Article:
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CAMBRIDGE, Mass. -- Richard P. Simmons, an active and committed alumnus since he graduated in 1953, has pledged $20 million to improve the quality of student life at MIT, envisioning the new residence hall on Vassar Street as a centerpiece of a new era on campus.
Mr. Simmons and his wife, Dorothy, who made the gift jointly, believe MIT must make quality of life issues a high priority to continue to attract the caliber of students who help make it a leader in higher education. He retired as president and CEO of Allegheny Teledyne Inc. in Pittsburgh on October 1, but continues as chair of the board.
"Dick Simmons is a trustee of MIT in the deepest sense of the word," said MIT President Charles M. Vest. "His counsel, constructive criticism and friendship have served MIT very well, and have meant a great deal to me personally. He is pragmatic, yet retains a long view of what MIT is and can be. Based on this view, he and Dottie have decided to make a magnificent contribution toward the future quality of student life at MIT. He is a strong advocate of improving the attractiveness and functioning of our campus. This wonderful gift to MIT and its students contributes greatly to both objectives."
In a letter to President Vest, Mr. Simmons said, "My unique success, which has put Dorothy and me in a position where we can make such a commitment, remains the great wonder of our lives. Whichever factors played a significant role in our success, one factor must be the education I received at MIT."
He went on to say that the planned new athletic center and the residence hall are important steps toward developing a new campus environment. "For MIT to continue to provide the kind of educational experience (necessary) to retain its worldwide reputation as an outstanding university, it must be willing to allocate resources specifically focused on quality of life issues at MIT. It is for this reason that we are delighted to make this pledge."
In an interview, Mr. Simmons expanded on these thoughts. "Nobody ever said MIT is warm and cuddly," he said. "MIT students are intense, competitive and extremely bright. They need opportunities to interact socially on campus and meet faculty outside the classroom. The new dormitory should be an important first step in that direction. We need to make it easier for them."
Mr. Simmons, 68, spoke from personal experience. He lived at the East Campus residence hall during his freshman year in 1949, surrounded by classmates who ranged from battle-hardened World War II veterans to confident young men from elite schools like the Bronx High School of Science or Peter Stuyvesant High School in New York. It was intimidating, even for a young man who'd finished at the top of his class at Bridgeport (CT) Central High School.
"There was nothing Institute-driven to help people make adjustments," said Mr. Simmons, who joined Delta Upsilon as a sophomore and moved to its fraternity house in Boston. "There were no house proctors, no mentors. It really wasn't a very pleasant experience."
But it certainly was worthwhile. When he graduated in 1953, Mr. Simmons was well-grounded in professional skills and $2,000 in debt. He was happy to land a job at Allegheny Ludlum in Pittsburgh as a research metallurgist for $338 a month. Nineteen years later, the son of a gas station owner became president of the company.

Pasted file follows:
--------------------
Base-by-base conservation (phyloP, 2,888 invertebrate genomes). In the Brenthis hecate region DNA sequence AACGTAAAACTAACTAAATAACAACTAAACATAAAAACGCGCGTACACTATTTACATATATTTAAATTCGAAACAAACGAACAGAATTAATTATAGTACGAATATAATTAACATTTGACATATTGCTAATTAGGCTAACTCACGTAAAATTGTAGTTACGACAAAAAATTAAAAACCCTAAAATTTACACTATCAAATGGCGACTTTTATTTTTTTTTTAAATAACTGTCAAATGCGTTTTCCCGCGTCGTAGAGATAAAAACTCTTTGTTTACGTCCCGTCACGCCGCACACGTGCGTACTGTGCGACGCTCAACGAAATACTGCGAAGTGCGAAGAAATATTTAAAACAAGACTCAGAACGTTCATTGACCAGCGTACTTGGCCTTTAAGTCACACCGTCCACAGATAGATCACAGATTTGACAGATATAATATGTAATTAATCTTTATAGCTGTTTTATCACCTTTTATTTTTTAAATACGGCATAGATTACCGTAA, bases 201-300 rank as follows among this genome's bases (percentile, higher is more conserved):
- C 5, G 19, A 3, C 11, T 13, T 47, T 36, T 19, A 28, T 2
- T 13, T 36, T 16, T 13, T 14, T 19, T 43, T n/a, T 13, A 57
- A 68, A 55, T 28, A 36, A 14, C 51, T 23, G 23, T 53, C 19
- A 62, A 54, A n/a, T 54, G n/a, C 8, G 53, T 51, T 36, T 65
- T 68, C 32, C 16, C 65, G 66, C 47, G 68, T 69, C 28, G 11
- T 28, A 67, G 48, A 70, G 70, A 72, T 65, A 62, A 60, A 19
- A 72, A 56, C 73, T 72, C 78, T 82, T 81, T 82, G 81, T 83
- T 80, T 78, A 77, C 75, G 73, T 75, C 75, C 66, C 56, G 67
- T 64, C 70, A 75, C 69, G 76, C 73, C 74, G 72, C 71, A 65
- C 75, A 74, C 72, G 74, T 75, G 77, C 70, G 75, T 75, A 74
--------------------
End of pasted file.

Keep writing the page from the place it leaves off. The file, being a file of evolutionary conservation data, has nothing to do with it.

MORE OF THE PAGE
"I doubt that I would be anywhere near as well off as I am today if it weren't for MIT," said Mr. Simmons. "Was it tough? No question. Was it worthwhile? Absolutely. MIT teaches you how to think and solve problems. It also teaches you to be humble. At MIT, you find out there are lots of people smarter than you are. Those aren't bad lessons for life."
Mr. Simmons conferred with his wife of 40 years before making the $20 million commitment. "Half of our wealth is hers," he noted.
Mr. Simmons, who joined the MIT Corporation in 1989 and has been a life member since 1998, established the Richard P. Simmons Endowed Scholarship Fund in 1990 with a pledge of $1 million. The award is earmarked for students from the western Pennsylvania/eastern Ohio/northern West Virginia, area, or for children of Allegheny Ludlum employees from anywhere.
He pledged an additional $940,000 to his class' 40th reunion gift in 1993 to assure a record, and pledged $1 million toward the Department of Chemistry Renovation Campaign. Other gifts from Mr. Simmons have supported the Community Service Fund, Friends of MIT Crew (he was coxswain on the varsity lightweight boat as an undergraduate), the New York Campaign Celebration and unrestricted funds.
The Richard P. Simmons Professorship in Metal Processing and Manufacturing, a career development chair, was eatablished in 1988. At the same time, the Richard P. Simmons Research Fund in Materials Processing and Manufacturing was established.
The Richard P. Simmons Chair in Metallurgy was funded by gifts from the Allegheny Ludlum Foundation and several major stockholders in honor of Mr. Simmons's retirement The gift was kept a secret from him until it was announced in June 1990.
Mr. Simmons, who majored in metallurgy, worked at Allegheny Ludlum for six years before joining Latrobe Steel Corp. in a managerial position in 1959. He moved on to Republic Steel Corp. three years later.
He returned to Allegheny Ludlum in 1968 as vice president for steel manufacturing and rose rapidly through the ranks, becoming president of the specialty materials firm in 1972. He became CEO in 1980 and retired 10 years later when he led a management buyout of the company after taking it public in 1987. When Allegheny Ludlum merged with Teledyne Corp. in 1996, Mr. Simmons returned as chairman of the new company. On October 1, he retired again.
Allegheny Ludlum has completed its transformation and reconfiguration into three public companies. The largest piece will be one of the largest high technology specialty metals companies in the world.